Tsang defends management of land supply

PUBLISHED : Friday, 01 March, 2013, 12:49pm
UPDATED : Friday, 01 March, 2013, 12:54pm

The financial secretary has dismissed criticism that the government was too slow in taking full control of Hong Kong’s land supply by scrapping the application list system, which was announced on Thursday.

Speaking on an RTHK English programme on Friday morning, John Tsang Chun-wah emphasised that the government took control – away from developers – as early as last year.

“In fact last year, most land sales were done through government-initiated sales – more than a couple of dozen of pieces of land,” he said.

“Every quarter we [had] about six to seven pieces [of land], so in fact we actually took control of the sales… We had quite a large income from land sales last year, because of the increased number of plots we sold.”

This week’s scrapping of the application list system would not have a significant impact on public revenues, he said.

On Thursday, Secretary for Development Paul Chan Mo-po announced the end of the system, which has operated since 1999.

Chan said the government had been releasing sites for sale – without waiting for developers to bid for them on the application list – since the end of 2011.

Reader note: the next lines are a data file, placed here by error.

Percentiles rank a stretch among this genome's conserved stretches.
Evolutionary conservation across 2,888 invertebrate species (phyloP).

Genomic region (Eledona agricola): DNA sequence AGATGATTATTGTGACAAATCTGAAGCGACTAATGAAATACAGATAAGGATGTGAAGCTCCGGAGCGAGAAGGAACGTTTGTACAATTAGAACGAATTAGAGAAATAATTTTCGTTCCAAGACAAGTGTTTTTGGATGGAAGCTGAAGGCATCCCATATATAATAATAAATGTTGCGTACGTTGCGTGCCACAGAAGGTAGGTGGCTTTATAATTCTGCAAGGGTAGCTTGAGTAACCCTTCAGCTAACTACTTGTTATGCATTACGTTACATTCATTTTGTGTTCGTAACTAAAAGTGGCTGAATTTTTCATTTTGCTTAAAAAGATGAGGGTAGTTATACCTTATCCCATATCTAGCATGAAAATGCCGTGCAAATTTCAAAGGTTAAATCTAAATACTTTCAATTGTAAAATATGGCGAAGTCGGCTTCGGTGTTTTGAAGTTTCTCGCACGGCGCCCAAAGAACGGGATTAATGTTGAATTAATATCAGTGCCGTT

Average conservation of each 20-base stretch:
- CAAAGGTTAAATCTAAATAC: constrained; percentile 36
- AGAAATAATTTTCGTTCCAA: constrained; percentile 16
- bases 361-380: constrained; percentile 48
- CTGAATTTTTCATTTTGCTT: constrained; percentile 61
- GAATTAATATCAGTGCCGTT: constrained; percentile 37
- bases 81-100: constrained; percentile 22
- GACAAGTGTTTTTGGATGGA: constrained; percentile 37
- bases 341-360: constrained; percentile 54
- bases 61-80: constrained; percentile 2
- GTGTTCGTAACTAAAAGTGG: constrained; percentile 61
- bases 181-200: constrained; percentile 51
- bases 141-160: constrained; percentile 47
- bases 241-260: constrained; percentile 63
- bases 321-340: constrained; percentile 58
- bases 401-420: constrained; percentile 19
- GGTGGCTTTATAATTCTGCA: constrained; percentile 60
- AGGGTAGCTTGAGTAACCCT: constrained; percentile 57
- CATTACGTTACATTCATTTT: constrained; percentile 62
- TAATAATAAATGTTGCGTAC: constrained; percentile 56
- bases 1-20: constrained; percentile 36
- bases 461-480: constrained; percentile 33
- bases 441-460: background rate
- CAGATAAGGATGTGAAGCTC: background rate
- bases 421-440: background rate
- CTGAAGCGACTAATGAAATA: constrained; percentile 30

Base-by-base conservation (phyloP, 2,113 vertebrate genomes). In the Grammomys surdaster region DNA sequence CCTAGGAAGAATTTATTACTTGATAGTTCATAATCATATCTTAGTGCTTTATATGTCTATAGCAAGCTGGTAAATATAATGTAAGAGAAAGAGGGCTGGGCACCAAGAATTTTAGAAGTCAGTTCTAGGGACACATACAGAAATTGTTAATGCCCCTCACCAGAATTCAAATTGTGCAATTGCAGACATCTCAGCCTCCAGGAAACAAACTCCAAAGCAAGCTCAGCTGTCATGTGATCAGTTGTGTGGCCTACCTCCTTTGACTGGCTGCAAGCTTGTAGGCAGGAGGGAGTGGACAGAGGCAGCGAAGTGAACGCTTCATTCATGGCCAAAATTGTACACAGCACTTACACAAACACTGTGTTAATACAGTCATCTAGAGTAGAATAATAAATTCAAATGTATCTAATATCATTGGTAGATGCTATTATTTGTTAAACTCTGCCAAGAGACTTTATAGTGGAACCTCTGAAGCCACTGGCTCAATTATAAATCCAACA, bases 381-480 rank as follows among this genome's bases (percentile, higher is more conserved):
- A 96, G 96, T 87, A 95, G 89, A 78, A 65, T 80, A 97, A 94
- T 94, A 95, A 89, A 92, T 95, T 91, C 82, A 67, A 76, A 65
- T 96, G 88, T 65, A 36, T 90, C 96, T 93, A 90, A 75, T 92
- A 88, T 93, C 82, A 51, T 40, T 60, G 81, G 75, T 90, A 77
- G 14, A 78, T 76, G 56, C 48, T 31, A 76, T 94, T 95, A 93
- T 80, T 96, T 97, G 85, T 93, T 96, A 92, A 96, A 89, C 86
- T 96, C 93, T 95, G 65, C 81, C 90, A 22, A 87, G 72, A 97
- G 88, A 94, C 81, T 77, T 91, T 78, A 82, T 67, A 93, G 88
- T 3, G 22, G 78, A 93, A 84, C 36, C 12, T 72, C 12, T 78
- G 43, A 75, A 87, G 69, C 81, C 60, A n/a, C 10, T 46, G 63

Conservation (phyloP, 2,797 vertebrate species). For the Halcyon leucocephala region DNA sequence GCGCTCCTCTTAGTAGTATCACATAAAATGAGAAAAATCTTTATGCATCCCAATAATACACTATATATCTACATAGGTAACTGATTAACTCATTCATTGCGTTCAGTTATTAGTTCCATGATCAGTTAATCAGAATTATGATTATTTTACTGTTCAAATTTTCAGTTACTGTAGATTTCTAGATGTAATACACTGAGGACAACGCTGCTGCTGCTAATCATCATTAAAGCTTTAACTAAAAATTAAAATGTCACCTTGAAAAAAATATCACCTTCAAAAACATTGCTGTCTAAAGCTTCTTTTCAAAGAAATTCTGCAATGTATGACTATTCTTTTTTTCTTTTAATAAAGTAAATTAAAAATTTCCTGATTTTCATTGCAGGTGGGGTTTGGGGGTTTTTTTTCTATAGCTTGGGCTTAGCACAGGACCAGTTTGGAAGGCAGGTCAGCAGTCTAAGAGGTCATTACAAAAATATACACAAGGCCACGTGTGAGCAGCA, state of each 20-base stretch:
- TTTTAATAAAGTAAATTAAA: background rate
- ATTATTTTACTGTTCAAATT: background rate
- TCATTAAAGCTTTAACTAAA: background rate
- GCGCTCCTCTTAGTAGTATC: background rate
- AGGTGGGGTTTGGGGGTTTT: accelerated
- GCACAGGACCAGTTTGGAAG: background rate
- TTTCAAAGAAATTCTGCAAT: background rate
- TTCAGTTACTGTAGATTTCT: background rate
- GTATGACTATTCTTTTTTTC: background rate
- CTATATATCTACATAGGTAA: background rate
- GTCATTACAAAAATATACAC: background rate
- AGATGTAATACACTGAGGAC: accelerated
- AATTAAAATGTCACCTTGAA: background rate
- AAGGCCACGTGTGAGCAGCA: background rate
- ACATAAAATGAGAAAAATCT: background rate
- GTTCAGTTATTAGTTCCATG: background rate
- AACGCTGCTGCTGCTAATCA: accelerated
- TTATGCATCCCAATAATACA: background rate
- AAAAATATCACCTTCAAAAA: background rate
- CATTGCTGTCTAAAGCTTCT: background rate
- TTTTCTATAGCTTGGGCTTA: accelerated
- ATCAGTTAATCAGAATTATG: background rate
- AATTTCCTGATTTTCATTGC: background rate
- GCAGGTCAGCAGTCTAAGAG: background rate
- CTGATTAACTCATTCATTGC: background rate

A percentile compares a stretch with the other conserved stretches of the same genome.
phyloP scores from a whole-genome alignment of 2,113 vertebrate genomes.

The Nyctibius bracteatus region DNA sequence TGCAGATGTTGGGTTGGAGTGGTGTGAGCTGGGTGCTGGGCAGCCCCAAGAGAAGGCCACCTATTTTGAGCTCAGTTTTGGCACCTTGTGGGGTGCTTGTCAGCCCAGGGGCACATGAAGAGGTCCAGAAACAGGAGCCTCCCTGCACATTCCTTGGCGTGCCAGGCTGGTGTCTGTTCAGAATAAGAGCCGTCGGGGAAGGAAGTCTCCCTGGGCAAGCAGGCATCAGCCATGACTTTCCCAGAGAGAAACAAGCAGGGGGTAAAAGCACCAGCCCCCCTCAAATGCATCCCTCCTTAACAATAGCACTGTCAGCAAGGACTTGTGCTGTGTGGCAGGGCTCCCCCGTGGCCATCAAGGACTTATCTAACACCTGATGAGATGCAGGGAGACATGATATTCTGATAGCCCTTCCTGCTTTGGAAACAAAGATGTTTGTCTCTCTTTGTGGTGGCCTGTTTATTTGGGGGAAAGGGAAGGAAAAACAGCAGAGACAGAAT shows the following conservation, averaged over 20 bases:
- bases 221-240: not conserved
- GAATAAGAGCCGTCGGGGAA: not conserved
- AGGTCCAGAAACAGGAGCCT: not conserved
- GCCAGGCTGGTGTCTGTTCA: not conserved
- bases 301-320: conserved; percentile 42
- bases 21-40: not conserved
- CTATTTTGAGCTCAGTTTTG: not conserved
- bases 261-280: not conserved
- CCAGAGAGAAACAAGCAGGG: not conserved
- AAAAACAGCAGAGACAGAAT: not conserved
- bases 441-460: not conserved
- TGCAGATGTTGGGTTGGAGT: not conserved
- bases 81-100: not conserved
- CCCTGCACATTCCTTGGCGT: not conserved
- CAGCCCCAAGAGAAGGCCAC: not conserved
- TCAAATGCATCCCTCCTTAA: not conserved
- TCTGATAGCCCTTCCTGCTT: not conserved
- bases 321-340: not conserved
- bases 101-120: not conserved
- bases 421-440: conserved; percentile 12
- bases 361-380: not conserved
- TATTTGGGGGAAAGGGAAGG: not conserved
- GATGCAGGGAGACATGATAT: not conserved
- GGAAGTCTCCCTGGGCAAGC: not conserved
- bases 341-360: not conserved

“[But] the public misunderstood that the control of the land supply remained in the hands of developers. We decided to scrap the system to clear all doubt,” Chan said.

Tsang stressed on Friday morning that land supply remains the key to Hong Kong’s housing shortage. “Interest rates have remained low for quite a long time, and I think the demand will continue. So we have to continue with increasing the supply in the future… Meanwhile, we are trying to narrow the buyers’ spectrum [so local residents will be given priority],” he said in a reference to recent market-cooling measures launched by the government.

He estimated that 24,000 flats will be available in the market this year, while another 67,000 will come into the market in the next three to four years.

Tsang also countered criticism that he was too conservative in predicting the government’s surplus.

“I think it’s a virtue for a finance minister to be conservative, and I hope I don’t change too much in that,” Tsang said.

He pointed out that the government will be spending HK$440 billion in the coming year – 15.6 per cent more than last year – adding, “you will not see another economy with that scale of spending”.